Speaking on the publication of the HSE Annual Report, Board Chairperson Ciarán Devane, has said Ireland has many attributes on which to build a world-leading health system.
He also said: “In the Board’s first year, we have been hugely impressed by the skill, commitment and expertise of the clinicians, support staff and managers of the HSE. This is also the case for the equally dedicated staff of our partner organisations with whom we share the challenges of providing high quality care under tight financial control. Through innovation, service development, new ways of working and thinking we have seen much positive change and remain committed to further improving the health and experience of our patients.
“Capitalising on all of this has helped us deal with Covid-19. The entire health system has demonstrated considerable resilience to meet the challenges we have faced since the onset of this pandemic. Our challenge now is to retain our proven capacity to adapt while we begin to stand up existing levels of service. This will be just as important as we design services to deal with the long term impact of the virus and at the same time give the public the services they deserve.”
The HSE’s 2019 Annual Report and Financial Statements are the first prepared since the re-establishment of a Board for the organisation in June 2019.
The key priority for the HSE during 2019 was to maximise the provision of safe services, while ensuring efficient financial management of the budget.
In the report Mr. Devane referred to the HSE’s response to the Covid-19 pandemic saying: “I am extremely grateful for the dedication and extraordinary commitment of every member of staff for all that is being done during this unprecedented and difficult time. Those thanks extend to General Practitioners (GPs), pharmacists and other community based workers as well as to everyone working in our partner organisations and our stakeholders. Healthcare workers, from the doctor or nurse in the front line to the procurement expert or tech support colleague, all have mobilised quickly to protect our country and our people from the virus. They are to be admired and commended.”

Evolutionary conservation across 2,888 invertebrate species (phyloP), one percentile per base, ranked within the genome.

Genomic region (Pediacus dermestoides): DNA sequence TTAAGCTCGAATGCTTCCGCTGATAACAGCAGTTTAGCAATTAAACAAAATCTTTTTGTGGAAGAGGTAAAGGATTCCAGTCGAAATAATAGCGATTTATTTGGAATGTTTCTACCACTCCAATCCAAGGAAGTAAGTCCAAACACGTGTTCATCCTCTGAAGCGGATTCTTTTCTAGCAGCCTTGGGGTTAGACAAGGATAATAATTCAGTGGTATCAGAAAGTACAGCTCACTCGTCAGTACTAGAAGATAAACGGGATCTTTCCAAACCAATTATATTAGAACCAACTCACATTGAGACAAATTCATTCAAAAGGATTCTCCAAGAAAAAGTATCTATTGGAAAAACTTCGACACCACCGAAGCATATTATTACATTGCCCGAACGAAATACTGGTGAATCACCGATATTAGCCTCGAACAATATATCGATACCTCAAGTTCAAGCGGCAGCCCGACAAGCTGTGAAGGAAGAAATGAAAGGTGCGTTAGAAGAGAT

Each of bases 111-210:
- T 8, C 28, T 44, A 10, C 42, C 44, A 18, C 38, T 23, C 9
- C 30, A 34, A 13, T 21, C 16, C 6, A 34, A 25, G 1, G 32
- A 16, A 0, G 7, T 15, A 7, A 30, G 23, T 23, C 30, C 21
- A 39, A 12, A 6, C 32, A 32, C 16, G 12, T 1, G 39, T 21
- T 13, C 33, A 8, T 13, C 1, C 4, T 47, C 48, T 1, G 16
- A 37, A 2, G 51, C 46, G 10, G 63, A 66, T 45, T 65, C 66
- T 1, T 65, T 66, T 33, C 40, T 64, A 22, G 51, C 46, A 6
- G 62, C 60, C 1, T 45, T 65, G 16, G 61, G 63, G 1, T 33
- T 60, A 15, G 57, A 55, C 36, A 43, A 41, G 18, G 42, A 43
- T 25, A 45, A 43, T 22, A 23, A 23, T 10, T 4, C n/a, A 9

Also writing in the report HSE Chief Executive Officer Paul Reid said that many of the measures taken as individuals and as an organisation during the Covid-19 pandemic clearly have the potential to transform the HSE permanently and for the better.
Referring to the HSE’s effort to deal with the pandemic Mr Reid said: “Our health system has shown an agility and a resilience that many of us did not believe was possible. As CEO I hope to support our staff to continue to give the best of themselves, to be proud of their efforts and to be working for the HSE, and to sustain the confidence of the public, which has been so very important in sustaining all of us this far.”
He also said: “As CEO I am immensely proud of the innovation we have shown in response to the current crisis.”
Issued by HSE National Press Office email@example.com
Notes to Editors:
The HSE had a total expenditure of €17.2 billion (bn) in 2019, including funding to non-statutory agencies of €4.7bn. The total capital expenditure was €688 million (m) (€603m for capital projects and €85m for ICT capital projects). This included capital grants to voluntary agencies of €325m.